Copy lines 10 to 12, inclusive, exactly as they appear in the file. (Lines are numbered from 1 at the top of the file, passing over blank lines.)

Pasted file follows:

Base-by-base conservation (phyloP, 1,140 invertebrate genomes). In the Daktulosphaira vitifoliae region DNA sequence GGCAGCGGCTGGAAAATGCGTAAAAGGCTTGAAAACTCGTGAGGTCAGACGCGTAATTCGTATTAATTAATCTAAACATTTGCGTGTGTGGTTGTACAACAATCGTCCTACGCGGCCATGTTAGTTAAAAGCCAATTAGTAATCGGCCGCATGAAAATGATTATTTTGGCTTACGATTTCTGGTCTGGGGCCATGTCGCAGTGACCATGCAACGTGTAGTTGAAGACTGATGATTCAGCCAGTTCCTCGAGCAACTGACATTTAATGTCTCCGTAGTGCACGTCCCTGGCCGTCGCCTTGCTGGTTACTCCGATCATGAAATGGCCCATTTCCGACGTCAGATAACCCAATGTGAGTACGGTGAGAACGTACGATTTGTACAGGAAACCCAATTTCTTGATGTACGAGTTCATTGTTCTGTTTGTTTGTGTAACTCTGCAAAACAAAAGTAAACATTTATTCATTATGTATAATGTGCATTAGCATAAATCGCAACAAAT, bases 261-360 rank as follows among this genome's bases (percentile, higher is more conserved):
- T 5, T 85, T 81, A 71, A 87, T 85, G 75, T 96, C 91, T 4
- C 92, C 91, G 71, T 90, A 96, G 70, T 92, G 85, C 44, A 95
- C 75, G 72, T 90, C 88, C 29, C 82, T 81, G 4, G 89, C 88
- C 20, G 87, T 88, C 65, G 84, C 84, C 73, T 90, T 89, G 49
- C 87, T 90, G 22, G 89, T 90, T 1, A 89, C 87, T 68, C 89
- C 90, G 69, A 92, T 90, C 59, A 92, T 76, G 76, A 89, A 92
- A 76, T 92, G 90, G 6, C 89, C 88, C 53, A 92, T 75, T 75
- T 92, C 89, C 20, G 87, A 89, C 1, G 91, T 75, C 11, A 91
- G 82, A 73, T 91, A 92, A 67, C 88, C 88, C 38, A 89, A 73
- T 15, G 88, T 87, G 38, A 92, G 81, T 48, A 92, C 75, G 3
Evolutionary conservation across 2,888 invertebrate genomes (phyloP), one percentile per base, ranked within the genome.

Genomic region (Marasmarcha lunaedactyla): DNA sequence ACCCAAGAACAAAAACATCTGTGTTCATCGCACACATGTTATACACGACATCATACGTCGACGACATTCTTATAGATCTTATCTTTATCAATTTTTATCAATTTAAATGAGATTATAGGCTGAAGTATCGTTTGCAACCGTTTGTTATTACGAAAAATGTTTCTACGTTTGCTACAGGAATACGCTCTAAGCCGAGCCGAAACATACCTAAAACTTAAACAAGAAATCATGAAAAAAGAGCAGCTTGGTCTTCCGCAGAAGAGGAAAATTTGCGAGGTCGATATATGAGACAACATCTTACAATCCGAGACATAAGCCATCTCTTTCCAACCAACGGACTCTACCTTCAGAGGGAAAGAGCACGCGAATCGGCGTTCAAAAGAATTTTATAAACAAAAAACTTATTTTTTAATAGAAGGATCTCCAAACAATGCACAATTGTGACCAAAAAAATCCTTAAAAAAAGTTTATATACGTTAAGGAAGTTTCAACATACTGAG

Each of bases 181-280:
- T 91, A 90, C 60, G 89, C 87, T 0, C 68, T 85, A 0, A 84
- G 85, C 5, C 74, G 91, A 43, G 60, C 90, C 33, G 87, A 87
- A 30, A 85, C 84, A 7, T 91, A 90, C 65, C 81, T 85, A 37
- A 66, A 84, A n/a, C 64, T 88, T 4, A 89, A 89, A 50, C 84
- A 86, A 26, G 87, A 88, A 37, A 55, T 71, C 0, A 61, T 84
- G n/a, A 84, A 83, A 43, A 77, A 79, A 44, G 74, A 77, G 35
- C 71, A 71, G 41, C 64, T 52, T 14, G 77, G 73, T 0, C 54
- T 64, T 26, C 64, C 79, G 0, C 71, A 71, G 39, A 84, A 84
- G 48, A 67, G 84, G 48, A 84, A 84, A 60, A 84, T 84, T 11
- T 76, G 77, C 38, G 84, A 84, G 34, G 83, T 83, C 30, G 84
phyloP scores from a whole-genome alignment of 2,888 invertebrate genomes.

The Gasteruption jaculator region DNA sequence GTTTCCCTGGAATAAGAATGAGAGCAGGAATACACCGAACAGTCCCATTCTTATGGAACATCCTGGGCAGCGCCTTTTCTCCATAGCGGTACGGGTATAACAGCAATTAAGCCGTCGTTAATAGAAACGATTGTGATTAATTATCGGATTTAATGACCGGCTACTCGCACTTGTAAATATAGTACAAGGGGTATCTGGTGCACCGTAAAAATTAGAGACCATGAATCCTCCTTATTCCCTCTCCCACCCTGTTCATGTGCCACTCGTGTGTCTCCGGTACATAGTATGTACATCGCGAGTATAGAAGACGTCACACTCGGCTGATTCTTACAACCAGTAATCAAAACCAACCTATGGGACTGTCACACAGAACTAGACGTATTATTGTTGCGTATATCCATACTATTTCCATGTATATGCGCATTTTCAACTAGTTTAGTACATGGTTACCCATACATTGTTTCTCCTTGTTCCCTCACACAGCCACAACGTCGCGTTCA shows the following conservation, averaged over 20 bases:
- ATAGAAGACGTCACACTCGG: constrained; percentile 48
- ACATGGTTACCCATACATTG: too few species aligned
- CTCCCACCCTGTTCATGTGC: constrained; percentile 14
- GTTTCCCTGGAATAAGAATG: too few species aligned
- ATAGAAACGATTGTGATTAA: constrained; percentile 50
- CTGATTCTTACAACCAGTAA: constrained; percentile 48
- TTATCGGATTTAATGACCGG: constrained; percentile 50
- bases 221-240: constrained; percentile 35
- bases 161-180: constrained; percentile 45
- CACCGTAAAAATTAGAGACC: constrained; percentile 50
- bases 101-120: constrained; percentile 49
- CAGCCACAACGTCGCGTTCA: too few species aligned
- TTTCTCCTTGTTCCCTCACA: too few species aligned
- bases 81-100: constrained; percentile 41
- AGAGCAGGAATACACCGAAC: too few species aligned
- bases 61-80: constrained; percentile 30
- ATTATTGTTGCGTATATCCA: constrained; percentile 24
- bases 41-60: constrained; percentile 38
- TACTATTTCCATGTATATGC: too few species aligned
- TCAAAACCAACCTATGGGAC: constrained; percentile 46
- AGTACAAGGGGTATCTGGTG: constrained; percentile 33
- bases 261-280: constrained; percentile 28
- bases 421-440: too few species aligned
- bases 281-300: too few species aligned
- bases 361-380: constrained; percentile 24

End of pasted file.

- G 82, A 73, T 91, A 92, A 67, C 88, C 88, C 38, A 89, A 73
- T 15, G 88, T 87, G 38, A 92, G 81, T 48, A 92, C 75, G 3
Evolutionary conservation across 2,888 invertebrate genomes (phyloP), one percentile per base, ranked within the genome.